There are two ways to class freight in LTL: Density or NMFC. We’ve already discussed at length the explaining of freight class, and we’ve even got a Free Freight Paper on The Mysteries of Freight Class, but as carriers such as Fedex and UPS begin the process of density/dimensional pricing for their small package shipments, it’s worth looking at this trend and how it may work its way into LTL shipping. NMFC classing is the traditional standard for classing freight. In this system freight items are assigned a class number designated by the National Motor Freight Traffic Association, ranging from 50 to 500. Generally speaking, the lower the class the lower the cost of shipping. These numbers are always evolving, and to be honest, can seem a bit arbitrary. Though they are supposed to indicate an item’s ability to be shipped safely – for better or worse – it can be hard to find the correct NMFC number and keep it. The alternative, and more modern form of classing, is the density classing standard. This classing system is based on an item’s density, ergo, a rating based on an item’s dimensions and weight. A density calculator can help with that. This gives a better outlined precedent for an item’s shipability, as an item taking up more space and weighing less will often be more fragile than an item taking up less space, but weighing more. The second item will be more dense, and likely will have a lower freight class number – hence cheaper to ship. Right now, Central Transport is the only LTL carrier that uses density exclusively, but even the NMFTA is moving more and more NMFC numbers over to density-classing. As density begins to become the industry standard for freight class, it will become more important to have the exact weight and dimensions of your LTL freight. Incorrect weight or dimensions could lead to incorrect density ratings, wrong classes, and a whole lot of the dreaded re-class.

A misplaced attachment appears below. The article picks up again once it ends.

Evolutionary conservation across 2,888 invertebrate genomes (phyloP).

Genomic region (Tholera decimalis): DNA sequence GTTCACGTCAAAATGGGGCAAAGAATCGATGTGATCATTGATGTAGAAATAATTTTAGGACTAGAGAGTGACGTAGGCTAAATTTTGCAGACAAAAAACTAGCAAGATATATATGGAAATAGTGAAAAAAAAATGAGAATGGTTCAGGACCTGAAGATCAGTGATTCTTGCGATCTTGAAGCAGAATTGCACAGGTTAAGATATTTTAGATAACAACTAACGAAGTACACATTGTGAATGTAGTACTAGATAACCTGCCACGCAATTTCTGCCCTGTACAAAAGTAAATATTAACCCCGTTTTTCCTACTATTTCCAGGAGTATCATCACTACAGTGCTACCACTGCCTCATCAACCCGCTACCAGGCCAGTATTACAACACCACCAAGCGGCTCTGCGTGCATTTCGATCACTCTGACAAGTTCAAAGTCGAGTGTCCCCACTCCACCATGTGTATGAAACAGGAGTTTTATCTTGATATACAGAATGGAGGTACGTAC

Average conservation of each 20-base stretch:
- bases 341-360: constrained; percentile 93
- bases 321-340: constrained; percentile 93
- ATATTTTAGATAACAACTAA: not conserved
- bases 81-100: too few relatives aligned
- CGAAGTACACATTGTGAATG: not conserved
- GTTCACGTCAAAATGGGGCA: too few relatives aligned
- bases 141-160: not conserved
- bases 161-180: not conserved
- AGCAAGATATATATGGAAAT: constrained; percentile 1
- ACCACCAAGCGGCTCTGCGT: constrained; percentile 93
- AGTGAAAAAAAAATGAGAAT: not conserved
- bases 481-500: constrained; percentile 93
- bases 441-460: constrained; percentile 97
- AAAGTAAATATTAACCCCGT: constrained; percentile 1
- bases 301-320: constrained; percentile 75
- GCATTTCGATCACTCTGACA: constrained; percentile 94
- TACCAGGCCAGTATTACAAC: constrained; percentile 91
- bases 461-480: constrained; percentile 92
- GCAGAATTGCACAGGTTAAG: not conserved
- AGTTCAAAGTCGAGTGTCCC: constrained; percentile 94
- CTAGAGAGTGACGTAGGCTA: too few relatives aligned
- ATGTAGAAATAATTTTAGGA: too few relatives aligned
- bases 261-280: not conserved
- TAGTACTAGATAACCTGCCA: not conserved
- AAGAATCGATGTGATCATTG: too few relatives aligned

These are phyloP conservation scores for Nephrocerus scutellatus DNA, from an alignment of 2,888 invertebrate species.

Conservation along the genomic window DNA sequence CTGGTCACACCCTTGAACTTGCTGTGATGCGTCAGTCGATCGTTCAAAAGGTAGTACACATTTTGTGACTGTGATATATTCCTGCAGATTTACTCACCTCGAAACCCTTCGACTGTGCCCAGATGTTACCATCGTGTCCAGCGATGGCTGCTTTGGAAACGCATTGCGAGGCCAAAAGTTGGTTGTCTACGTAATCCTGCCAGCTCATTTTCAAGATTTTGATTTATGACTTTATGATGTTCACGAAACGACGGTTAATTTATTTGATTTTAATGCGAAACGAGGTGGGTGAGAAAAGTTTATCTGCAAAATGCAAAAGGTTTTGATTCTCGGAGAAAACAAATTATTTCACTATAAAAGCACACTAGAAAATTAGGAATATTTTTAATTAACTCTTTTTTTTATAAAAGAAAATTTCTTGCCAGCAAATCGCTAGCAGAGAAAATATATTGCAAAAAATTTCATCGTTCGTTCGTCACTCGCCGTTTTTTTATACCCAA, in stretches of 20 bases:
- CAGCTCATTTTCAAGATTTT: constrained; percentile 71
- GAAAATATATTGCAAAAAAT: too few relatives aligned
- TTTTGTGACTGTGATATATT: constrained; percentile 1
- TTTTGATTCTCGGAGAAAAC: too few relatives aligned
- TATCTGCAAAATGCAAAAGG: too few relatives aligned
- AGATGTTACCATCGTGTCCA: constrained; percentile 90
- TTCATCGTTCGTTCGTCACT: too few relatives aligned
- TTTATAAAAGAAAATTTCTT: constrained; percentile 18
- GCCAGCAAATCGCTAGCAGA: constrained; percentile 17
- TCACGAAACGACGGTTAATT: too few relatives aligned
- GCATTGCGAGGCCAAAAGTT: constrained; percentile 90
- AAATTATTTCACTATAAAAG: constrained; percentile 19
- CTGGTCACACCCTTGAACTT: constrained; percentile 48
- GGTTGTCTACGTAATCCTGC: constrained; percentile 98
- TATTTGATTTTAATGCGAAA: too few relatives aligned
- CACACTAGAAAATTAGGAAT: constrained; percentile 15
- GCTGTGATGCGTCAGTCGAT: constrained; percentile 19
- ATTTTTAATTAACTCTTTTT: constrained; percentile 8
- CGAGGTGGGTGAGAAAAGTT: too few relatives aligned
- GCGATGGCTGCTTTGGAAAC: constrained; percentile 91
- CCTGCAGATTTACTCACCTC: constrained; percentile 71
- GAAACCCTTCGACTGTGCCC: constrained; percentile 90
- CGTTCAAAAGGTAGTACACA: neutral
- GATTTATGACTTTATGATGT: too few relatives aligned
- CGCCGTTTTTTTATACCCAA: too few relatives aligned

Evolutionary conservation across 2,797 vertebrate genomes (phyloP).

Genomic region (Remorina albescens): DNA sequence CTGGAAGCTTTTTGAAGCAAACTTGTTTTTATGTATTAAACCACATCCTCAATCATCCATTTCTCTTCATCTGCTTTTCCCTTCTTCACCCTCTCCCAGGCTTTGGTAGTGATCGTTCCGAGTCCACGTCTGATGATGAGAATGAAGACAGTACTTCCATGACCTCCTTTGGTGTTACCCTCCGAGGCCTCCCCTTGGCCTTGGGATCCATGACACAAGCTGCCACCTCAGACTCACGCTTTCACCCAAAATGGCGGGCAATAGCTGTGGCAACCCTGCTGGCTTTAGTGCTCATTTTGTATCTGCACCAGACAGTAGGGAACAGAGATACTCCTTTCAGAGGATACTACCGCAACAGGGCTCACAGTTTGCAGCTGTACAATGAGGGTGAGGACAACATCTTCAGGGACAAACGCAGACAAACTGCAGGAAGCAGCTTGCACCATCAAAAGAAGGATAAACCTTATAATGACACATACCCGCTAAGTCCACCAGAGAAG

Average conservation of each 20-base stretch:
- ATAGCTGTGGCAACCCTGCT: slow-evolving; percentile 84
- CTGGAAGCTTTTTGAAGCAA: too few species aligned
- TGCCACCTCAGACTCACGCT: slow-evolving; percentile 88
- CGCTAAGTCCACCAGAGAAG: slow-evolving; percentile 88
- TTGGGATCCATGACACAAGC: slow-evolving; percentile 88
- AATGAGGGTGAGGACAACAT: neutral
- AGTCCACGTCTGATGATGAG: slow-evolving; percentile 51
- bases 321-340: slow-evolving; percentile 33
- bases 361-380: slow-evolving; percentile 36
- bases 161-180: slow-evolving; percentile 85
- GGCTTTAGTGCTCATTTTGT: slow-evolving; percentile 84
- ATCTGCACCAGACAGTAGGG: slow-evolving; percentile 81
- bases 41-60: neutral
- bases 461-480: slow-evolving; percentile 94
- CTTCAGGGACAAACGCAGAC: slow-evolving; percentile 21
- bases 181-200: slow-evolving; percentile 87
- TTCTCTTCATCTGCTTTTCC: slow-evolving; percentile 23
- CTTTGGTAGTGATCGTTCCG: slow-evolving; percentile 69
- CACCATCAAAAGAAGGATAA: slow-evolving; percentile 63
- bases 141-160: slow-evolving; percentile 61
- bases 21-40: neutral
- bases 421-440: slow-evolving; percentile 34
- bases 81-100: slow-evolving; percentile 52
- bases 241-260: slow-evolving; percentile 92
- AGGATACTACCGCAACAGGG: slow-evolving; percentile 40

Logan is a Content Marketing Associate at FreightPros in charge of social media and content creation. He has a writing degree from the University of Oklahoma, but lives life on the edge and resides in Longhorn country. He loves Murakami books, Tarantino movies, and Vonnegut books. Lots of books. One day he will own a dog, but first he'll have to get a yard.
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